Could it be something about it running from the UNC path? The server in question is classed as a Trusted Site in Internet Explorer because it's part of the local intranet, which is trusted.

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    What version of Windows server 2003 are you using? if you have R2 use the print management to deploy your printers using group policy, you should have no problems then.

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    You can also make the server a Trusted Location in Internet Explorer settings via GP. That may allow it to run properly.

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    Use Group Policy Preferences to deploy your printers using targeting rules.

    Works fine with Windows 2003 domain on Windows 7 (and Windows XP with client side extensions update installed)

    I posted all that was required the other day, so should be easy to find.

    Update:
    Found it:
    http://www.edugeek.net/forums/how-do...tml#post589550

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    Well, we aren't using group policy is because of two reasons;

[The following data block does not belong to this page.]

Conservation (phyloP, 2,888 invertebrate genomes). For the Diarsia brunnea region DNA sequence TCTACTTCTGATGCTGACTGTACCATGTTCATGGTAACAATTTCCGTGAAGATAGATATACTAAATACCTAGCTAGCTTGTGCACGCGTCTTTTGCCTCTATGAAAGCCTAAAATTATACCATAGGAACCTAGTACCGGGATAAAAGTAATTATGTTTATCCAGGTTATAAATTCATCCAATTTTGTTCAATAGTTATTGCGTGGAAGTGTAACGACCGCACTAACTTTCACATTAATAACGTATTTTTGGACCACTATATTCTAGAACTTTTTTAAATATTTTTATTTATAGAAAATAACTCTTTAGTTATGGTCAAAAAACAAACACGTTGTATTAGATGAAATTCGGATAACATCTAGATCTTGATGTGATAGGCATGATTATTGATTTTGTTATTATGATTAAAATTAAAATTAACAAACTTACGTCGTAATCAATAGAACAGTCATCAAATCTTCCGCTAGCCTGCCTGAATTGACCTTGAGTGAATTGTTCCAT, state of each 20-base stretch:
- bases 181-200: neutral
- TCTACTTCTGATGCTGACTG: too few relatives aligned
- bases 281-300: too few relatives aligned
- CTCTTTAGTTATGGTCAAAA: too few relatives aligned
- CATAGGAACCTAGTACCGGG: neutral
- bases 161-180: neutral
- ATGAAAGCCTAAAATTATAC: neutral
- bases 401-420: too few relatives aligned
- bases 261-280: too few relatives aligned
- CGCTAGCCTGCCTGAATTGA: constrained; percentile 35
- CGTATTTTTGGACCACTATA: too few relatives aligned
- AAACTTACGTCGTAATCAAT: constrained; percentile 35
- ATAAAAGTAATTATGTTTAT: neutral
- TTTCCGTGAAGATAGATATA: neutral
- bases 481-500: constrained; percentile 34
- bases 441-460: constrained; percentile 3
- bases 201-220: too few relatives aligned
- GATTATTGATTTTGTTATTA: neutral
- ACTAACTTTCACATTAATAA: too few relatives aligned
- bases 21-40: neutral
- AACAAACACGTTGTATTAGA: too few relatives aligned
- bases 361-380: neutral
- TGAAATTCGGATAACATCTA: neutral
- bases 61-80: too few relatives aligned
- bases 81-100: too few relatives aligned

1) Our print server is running Server 2003 (NOT R2)

    2) (The main reason) We have tried it, but it would mean each room in the school having it's own group policy. We have a domain policy, which is inherited to everyone in school. Then a secondary policy (various, but only one is applied depending on the group of the user...such as students, staff or office). Then we'd have to apply a third policy on top of that to deal with printers.

    Our systems aren't exactly...good. Very old and slow because we can't afford to upgrade them. Loading multiple GPs in sucession really does bring them to their knees.

    The printers would have to be room specific, so we'd have to apply the GPs on a machine level, because the students and staff move around the school a lot depending on their lessons.

    That's the reason why we have a centralised vbs script that sets a defined printer and sets defaults, as it doesn't effect system performance much.

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    Quote Originally Posted by CHiLL View Post
    Well, we aren't using group policy is because of two reasons;